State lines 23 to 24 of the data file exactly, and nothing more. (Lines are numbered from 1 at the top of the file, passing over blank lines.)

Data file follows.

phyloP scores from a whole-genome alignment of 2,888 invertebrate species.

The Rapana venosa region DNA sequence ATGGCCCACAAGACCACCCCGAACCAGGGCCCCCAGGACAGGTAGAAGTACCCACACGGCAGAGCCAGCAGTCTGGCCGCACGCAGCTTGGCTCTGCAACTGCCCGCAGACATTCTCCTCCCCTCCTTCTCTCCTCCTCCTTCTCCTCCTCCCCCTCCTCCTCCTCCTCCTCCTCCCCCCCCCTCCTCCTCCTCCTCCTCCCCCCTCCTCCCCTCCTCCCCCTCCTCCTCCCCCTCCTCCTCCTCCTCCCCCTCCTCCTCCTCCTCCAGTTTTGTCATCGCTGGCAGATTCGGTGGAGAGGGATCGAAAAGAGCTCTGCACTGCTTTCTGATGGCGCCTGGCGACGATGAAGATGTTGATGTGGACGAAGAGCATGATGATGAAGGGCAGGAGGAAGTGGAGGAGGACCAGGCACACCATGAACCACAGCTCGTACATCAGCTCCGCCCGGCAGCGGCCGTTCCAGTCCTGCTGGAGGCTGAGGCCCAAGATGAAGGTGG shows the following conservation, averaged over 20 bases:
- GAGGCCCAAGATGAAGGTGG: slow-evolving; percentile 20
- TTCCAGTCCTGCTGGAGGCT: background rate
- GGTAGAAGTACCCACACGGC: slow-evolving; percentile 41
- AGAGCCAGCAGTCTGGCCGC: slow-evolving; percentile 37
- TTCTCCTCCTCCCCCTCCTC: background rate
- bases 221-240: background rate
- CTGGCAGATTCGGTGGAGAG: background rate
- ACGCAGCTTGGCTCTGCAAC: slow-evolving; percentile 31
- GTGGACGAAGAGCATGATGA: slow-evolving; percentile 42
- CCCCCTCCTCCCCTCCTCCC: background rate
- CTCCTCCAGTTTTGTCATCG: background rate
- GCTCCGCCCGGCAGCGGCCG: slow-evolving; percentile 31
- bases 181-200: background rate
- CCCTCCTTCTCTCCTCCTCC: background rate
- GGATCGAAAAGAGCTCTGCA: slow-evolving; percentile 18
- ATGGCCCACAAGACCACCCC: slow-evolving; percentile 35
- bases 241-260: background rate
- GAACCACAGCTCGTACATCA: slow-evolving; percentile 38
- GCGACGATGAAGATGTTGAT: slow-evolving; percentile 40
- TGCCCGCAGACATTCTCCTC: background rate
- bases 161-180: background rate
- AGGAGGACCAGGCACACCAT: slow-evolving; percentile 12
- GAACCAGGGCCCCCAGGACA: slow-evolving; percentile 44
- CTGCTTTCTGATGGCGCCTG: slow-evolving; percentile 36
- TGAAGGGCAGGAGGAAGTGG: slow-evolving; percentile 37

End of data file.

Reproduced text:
- bases 161-180: background rate
- AGGAGGACCAGGCACACCAT: slow-evolving; percentile 12